Fortunately people are generally better about littering nowadays!

Anyway, Olga and I made our normal circuit of the Heath (skipping Parliament Hill, which I had a feeling might be crowded). On the way home, we passed this art studio in Hampstead, with a colorful "Stay Strong London" paper-flower display out front.

Last night we watched "Joker" with Joaquin Phoenix. I'm normally not a huge fan of comic-book movies, but since he won an Oscar for it, I figured we should give it a try -- and man, it is dark. It was really good and I hope I never see it again!


  1. I can't believe all those people sitting amongst the litter in that photo on the Heath! What fabulous colours those azaleas are.
    BTW.......a couple of weeks ago we were told that we could drive to go for a walk as long as the driving time wasn't longer than the walking time ! Hence I have driven to our normal walking place ( about 5 min drive) a few times now. I needed to go initially to see the bluebell wood, but they are nearly all over now.

  2. a) Wasn't that yellow shrub simply blooming gorse?
    b) The advice on driving to exercise was always unclear. At least one authority recently said it was okay to drive to exercise as long as the drive did not take longer than the exercise (Here I am echoing Frances).
    c) When are you going on your long, dog-free walk?

  3. Haven't seen Joker and don't know that I will (the darkness). Your photos are stunning. Those azaleas!!! My parents planted a bank of azaleas in front of our house when I was a kid. They weren't as impressive as those at Hampstead Heath, oviously, but they made a breathtaking display every year. And I love that old photo.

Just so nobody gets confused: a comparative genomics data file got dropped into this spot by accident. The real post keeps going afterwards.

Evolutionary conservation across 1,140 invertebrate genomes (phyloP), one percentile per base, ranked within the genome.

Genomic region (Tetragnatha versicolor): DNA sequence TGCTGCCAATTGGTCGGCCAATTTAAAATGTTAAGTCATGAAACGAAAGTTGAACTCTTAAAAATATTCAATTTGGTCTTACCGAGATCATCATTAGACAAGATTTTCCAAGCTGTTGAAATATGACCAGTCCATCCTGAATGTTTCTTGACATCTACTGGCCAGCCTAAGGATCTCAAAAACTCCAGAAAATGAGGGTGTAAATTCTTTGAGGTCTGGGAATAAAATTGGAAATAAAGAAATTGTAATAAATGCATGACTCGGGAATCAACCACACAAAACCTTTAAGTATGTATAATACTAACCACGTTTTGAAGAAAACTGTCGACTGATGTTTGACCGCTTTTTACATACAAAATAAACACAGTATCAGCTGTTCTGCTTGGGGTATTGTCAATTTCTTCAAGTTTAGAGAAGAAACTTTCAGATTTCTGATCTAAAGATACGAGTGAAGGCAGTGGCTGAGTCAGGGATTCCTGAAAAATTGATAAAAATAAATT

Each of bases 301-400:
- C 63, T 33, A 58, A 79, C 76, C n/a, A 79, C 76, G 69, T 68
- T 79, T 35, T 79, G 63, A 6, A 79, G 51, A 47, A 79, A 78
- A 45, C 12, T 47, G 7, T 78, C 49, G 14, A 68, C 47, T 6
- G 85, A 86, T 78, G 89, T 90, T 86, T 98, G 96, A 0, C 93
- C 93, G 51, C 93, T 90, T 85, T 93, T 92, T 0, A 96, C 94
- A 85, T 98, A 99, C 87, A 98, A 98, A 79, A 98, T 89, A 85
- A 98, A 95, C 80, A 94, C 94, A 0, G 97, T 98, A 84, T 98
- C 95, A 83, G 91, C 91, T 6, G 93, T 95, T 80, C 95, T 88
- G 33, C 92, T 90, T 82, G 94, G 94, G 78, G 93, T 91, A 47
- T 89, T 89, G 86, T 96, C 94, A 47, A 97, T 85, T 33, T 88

4. Frances: Oh, I hadn't heard that about driving! The rules keep changing!

    YP: No, it was definitely an azalea or rhododendron. I saw it close up. I'm thinking the dog-free walk will be tomorrow, weather permitting!

    Mitchell: We had pink azaleas out front of our house in Florida, too. They were beautiful in the spring!

  5. The first thing I noticed in your top azalea photo (besides lovely Olga) was that all together the bushes looked like the shape of a giant fish. A very colourful fish. But perhaps I've been inside too long...

  6. Great azaleas, they are blooming here in the Washington DC area. I grew them when I lived in central Florida.

  7. Those azaleas are a true tonic for the eyes and soul! Wow!
    Yeah. Doesn't look like people are following orders, does it? Not cool.
    Humans are flock animals, I have come to suspect. Like chickens, like sheep. We feel more comfortable in large groups. Well, some of us.